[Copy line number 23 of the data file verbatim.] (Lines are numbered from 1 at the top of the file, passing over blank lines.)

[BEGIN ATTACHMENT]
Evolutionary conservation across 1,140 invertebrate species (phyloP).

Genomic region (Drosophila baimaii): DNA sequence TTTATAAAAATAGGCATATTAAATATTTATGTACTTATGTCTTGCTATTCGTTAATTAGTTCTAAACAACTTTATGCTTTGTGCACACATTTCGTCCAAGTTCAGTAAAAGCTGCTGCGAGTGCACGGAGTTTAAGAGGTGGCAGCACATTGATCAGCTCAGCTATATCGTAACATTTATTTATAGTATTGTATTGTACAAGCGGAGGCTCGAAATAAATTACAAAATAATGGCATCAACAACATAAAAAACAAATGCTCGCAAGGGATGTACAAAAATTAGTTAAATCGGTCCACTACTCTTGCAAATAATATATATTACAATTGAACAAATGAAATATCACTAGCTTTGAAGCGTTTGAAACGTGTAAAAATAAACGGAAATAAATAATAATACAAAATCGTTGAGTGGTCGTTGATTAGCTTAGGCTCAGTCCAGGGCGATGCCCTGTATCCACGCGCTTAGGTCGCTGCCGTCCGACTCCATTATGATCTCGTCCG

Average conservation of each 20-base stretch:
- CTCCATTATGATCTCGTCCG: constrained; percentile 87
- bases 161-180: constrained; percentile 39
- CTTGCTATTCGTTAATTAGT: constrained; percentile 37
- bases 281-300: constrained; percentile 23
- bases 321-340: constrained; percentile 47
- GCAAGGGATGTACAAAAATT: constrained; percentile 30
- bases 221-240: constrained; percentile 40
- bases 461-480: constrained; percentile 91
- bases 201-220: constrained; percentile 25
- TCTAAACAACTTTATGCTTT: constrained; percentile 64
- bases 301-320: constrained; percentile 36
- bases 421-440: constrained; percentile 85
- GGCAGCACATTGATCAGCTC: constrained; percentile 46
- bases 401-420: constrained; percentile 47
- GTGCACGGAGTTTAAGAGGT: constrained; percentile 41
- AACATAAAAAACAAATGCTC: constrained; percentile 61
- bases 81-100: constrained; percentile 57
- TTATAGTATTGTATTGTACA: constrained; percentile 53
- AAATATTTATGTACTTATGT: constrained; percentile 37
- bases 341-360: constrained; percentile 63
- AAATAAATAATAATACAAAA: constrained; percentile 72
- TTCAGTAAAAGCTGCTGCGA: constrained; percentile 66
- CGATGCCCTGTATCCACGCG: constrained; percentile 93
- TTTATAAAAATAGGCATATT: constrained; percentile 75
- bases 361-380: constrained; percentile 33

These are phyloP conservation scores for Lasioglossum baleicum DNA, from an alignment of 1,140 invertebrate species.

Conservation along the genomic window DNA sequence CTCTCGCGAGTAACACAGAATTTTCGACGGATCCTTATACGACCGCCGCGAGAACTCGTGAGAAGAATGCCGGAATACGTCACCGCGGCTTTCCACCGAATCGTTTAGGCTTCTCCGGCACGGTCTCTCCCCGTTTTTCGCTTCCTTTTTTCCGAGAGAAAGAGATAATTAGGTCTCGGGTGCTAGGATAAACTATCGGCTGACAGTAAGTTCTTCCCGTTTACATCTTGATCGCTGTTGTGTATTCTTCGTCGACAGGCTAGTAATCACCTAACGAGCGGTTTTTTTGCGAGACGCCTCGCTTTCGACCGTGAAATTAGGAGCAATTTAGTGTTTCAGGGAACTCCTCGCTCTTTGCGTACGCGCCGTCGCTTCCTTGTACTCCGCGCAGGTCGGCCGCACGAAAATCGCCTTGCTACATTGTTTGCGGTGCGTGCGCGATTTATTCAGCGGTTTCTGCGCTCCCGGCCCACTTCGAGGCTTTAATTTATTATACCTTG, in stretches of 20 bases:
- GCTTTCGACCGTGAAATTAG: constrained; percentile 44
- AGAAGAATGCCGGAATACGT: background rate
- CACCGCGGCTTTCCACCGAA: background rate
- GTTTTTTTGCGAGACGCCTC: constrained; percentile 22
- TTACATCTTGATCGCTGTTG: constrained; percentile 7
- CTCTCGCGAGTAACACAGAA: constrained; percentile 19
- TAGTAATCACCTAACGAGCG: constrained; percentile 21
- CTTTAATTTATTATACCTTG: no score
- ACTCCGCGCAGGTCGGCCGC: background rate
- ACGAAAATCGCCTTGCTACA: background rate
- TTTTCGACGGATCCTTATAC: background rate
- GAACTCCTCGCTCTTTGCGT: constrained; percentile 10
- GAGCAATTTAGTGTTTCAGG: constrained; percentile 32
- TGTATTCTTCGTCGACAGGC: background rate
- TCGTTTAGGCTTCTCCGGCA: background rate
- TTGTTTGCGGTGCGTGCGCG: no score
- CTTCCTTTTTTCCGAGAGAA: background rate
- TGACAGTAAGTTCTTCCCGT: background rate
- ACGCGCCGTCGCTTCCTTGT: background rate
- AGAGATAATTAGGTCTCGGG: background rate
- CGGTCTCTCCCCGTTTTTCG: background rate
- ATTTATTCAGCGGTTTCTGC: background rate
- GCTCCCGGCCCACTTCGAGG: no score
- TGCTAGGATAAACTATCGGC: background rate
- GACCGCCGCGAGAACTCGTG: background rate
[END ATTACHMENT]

- bases 341-360: constrained; percentile 63